Oh, and fair warning, if it wasn’t clear from the paragraph above: the story very explicitly describes every single stage of the slaughtering and butchering process, so I wouldn’t recommend reading this while you’re eating, unless you’re into that sort of thing.

While we’re following Marcos in his workaday capacity, we’re also getting a little bit of back story as to what’s going on in his personal life. His wife Cecilia has left him, mostly because she couldn’t deal with the fact that the baby they had tried so hard to conceive died in the crib; Marcos is also having a rough time dealing with the loss of his beloved son. Marcos’s father is also declining from dementia, and Marcos feels obligated to keep working at the barbaric job that he hates, simply so he can afford to give his father the most comfortable twilight years possible.

At about the halfway point in the story, Marcos receives a valuable gift in the form of a “head,” a woman who has been bred for meat. She is what this society calls FGP, or “first generation pure,” which means she was organically born and not genetically engineered or stuffed full of hormones like the slightly lesser grades of meat. Marcos keeps her tied outside and debates whether he should take her to the butcher to have her slaughtered; like everyone else in this world, Marcos has been conditioned to see this woman as food and not as a person. But slowly, his perception of her begins to change, and for a while, you think the novel is going to go in a more hopeful direction, as Marcos learns that the head are people too and he needs to grow a pair and fight the system, but this book is much more ruthless than that. Honestly, the end of this thing made me feel like I’d been punched in the stomach, and though I’m not going to spoil it, I will say that it doesn’t necessarily end well.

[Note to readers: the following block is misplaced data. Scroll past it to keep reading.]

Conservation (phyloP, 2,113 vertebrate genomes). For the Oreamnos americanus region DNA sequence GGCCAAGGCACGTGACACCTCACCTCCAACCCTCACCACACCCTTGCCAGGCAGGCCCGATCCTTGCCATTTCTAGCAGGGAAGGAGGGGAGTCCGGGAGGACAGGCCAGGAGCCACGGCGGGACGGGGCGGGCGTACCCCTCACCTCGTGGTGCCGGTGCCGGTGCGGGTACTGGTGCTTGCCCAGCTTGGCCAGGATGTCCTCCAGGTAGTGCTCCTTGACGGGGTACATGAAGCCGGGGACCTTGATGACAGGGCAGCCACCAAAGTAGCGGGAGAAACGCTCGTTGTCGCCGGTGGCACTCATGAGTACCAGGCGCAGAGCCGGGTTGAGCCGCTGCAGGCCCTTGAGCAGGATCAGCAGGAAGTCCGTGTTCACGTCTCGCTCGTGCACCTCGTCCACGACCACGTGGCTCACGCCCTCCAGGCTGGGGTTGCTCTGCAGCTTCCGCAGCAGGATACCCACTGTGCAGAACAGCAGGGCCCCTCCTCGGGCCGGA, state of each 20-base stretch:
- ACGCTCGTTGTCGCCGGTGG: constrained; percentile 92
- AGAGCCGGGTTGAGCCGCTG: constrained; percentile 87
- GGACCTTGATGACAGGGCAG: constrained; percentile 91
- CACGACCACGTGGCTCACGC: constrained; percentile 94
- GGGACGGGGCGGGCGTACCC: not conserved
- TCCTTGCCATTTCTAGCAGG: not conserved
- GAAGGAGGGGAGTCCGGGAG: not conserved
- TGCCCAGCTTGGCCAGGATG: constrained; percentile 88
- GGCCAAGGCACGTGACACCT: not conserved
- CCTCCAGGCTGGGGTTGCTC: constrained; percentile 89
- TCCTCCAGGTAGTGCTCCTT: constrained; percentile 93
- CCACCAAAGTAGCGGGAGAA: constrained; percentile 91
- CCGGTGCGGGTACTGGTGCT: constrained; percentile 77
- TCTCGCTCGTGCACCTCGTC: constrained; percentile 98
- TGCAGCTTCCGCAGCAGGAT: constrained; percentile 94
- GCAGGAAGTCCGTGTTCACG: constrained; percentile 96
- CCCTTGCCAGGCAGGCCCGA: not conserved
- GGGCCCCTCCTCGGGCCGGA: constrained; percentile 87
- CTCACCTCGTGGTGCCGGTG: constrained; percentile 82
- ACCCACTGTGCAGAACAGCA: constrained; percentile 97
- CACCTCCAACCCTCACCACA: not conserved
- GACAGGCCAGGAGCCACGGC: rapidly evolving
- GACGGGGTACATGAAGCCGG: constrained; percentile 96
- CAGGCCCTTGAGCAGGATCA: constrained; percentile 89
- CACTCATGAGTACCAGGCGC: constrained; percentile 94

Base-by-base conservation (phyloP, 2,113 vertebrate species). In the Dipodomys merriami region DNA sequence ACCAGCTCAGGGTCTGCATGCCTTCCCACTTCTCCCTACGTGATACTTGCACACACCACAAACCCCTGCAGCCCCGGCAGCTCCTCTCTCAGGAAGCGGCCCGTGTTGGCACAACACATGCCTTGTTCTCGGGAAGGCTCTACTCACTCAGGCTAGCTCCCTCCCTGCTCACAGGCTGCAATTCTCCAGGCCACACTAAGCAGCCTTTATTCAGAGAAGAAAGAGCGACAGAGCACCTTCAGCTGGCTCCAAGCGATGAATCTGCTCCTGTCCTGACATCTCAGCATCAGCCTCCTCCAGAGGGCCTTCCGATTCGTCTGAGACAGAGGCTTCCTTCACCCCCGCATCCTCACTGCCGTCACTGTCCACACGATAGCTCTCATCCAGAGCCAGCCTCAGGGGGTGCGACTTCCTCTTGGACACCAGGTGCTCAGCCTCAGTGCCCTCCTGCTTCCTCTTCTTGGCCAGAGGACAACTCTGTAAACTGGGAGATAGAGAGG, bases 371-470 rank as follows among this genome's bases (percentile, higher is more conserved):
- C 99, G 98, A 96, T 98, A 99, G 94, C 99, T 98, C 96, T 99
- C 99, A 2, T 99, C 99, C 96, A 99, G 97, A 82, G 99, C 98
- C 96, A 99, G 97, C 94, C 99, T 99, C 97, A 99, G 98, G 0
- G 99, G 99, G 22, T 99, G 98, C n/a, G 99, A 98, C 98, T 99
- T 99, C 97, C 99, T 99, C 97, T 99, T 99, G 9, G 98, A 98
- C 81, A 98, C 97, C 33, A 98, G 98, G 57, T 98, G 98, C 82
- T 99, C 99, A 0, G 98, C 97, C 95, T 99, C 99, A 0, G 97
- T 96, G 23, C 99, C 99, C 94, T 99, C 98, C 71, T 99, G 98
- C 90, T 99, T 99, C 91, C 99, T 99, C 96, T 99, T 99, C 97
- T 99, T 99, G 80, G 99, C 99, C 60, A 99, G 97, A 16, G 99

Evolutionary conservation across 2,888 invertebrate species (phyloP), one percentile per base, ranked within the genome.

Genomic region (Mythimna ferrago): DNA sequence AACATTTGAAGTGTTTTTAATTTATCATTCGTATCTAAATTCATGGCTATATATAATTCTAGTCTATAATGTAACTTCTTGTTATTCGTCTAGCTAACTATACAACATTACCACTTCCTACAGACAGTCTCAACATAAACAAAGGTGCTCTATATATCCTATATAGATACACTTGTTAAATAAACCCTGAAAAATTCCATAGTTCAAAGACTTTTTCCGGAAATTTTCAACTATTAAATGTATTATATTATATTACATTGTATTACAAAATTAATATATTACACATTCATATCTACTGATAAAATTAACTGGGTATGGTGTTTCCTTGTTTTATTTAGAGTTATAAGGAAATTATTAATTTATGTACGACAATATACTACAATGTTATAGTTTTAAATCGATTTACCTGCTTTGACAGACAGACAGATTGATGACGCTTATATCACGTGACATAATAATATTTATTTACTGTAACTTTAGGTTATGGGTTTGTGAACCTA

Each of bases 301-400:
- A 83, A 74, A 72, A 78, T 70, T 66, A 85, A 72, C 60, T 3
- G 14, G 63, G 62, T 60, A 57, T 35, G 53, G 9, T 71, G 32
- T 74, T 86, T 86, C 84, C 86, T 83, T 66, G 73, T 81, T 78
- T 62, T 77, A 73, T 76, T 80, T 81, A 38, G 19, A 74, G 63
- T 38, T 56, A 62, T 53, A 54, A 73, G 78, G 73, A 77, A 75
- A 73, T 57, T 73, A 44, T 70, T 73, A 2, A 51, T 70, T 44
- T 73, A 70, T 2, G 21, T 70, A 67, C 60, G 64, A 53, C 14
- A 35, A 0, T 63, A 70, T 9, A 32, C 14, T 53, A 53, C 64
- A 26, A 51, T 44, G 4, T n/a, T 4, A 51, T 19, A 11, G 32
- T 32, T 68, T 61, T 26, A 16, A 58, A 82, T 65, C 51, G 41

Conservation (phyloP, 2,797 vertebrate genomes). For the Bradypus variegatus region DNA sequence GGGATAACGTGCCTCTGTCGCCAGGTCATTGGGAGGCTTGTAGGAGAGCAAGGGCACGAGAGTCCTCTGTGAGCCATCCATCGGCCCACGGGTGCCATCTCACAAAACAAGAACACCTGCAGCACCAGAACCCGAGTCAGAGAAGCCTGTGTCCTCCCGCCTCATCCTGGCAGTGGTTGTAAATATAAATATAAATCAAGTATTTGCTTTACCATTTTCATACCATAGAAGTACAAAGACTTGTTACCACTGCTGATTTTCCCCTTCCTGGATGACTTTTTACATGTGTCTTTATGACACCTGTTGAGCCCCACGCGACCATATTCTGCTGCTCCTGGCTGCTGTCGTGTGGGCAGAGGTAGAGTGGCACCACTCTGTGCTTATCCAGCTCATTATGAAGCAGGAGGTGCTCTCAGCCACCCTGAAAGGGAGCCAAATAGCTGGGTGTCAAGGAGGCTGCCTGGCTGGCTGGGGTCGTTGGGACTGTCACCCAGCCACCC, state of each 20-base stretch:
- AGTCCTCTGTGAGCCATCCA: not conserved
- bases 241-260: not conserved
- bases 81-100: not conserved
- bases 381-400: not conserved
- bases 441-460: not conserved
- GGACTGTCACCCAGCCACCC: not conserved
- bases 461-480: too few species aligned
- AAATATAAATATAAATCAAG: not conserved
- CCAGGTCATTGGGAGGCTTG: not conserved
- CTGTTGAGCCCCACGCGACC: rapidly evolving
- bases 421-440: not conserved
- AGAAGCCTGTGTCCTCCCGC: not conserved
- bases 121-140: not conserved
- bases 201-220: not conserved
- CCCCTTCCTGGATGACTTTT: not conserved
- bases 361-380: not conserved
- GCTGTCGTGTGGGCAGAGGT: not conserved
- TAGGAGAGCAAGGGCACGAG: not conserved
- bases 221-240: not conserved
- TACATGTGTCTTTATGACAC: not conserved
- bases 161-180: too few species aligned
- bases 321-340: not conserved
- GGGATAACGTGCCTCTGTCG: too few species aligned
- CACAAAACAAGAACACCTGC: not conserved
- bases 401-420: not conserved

One of the main themes of the book, similar to some of Orwell’s themes, is that language forms thought, and if you can be convinced to feel okay about something, then things can get pretty horrific and you’ll be fine with it, because you’re justifying the events by your use of language and euphemism. This novel is also, obviously, a polemic against factory farming, showing in vivid and revolting detail how animals are killed and butchered, and then kinda rubbing the reader’s face in the fact that we’re more grossed out and horrified by it when the same thing is happening to a human being. I’m not saying this is a pleasant book to read, because it’s really not, but it does have a sort of sick power all the same. It’s not for everybody, but if you’re in too good of a mood one day and want to wallow in despair for a bit, then this is a great piece of literature in that regard.

Until next time, keep it creepy, my friends.